Accessing the internet in Cuba: A how-to guide

Updated January 2019

To access the internet in Cuba, you’ need to buy a wifi card. They only be used in wifi zones—usually public squares. You can also access wifi in most hotel lobbies (though these should be avoided if you’re an American on the “Supporting the Cuban People” visa like I was). Read how I used a service to build an approved itinerary here.

You’ll know you’ve found a wifi zone when you see a bunch of people with their heads bowed down toward their smartphones. Everyone—local and tourists alike—must access the internet this way. Locals do not have data plans on their smartphones.

Buying a wifi card to access the internet in Cuba

Cuba is known to have some of the most expensive internet in the world. You can purchase the internet at a state-run telecom office (search “ETECSA” in your offline map app to find one) where it can be purchased for 1 CUC/hour.

Personally, I found it easier to buy a wifi card from one of the sellers standing in the parks. They will charge you 2-3 CUC, but the convenience is worth it if you will not access the internet often during your trip.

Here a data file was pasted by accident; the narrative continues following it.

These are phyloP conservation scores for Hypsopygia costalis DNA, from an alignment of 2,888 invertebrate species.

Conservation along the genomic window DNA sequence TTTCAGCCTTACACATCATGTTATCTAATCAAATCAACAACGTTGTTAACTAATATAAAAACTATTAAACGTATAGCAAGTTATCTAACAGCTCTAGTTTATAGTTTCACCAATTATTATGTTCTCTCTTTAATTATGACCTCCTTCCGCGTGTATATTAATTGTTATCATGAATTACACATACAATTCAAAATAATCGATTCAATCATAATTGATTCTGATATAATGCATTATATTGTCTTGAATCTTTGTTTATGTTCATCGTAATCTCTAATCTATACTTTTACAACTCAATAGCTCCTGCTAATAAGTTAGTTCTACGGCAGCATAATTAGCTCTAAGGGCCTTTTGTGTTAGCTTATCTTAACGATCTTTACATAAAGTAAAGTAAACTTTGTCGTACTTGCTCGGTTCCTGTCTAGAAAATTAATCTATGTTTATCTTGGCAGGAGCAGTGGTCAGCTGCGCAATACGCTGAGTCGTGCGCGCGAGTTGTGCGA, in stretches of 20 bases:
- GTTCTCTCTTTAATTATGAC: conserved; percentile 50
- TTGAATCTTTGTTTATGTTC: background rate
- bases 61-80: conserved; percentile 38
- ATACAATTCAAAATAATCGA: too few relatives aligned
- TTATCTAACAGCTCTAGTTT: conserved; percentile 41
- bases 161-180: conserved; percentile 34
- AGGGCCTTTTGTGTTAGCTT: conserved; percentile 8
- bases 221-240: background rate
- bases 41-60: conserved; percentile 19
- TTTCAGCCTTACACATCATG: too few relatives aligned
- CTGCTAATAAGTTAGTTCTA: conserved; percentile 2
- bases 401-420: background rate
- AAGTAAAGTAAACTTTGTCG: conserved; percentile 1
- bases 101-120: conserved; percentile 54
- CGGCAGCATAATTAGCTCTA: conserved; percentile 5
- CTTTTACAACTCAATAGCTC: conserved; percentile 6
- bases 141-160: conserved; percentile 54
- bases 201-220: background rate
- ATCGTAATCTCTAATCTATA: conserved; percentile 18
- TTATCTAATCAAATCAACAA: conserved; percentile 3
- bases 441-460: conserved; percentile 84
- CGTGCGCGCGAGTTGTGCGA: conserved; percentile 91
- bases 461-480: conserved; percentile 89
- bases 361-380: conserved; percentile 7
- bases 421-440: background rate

On the card, you’ll find a grey scratch-off area. It is best to remove this lightly with a coin. After we purchased our first card in Havana, Ethan scratched too hard and ended up partially rubbing off some of the numbers. We spent a good 20 minutes guessing what the letters until we finally got them right.

Luckily, your time doesn’t start until you’re actually logged in. Remember that you can turn your wifi off at any point and use your remaining minutes at another time. You can also use it to log in to another device. This worked well for Ethan and I as we only needed about 30 minutes online each.

Screenshot accessing the internet in Cuba using a wifi card

Issues with speed

Be prepared to be patient, because Cuba also has some of the slowest internet in the world.

I only accessed the internet three times while in Cuba, mostly to assure my family that I was safe. Being accustomed to my adventures in Europe, my parents tried to call me via Facebook but the calls were dropped, even when they were voice-only, no video. Sending a Facebook message with just text, however, presented no issues.

There’s really nothing you can do to get around the slow loading. You can’t pay to upgrade your speed. This will likely improve over the years and wifi may even become free eventually.

Strategy—making the most of your hour online

Before you log in and start your hour of internet time, you should strategize. Write down what you intend to accomplish ahead of time. Leave any web surfing time, like social media, for the end.

And, again, remember that you can always turn your wifi off and use your remaining minutes at another time.

Read about the 4 other major challenges I faced during my trip to Cuba here.

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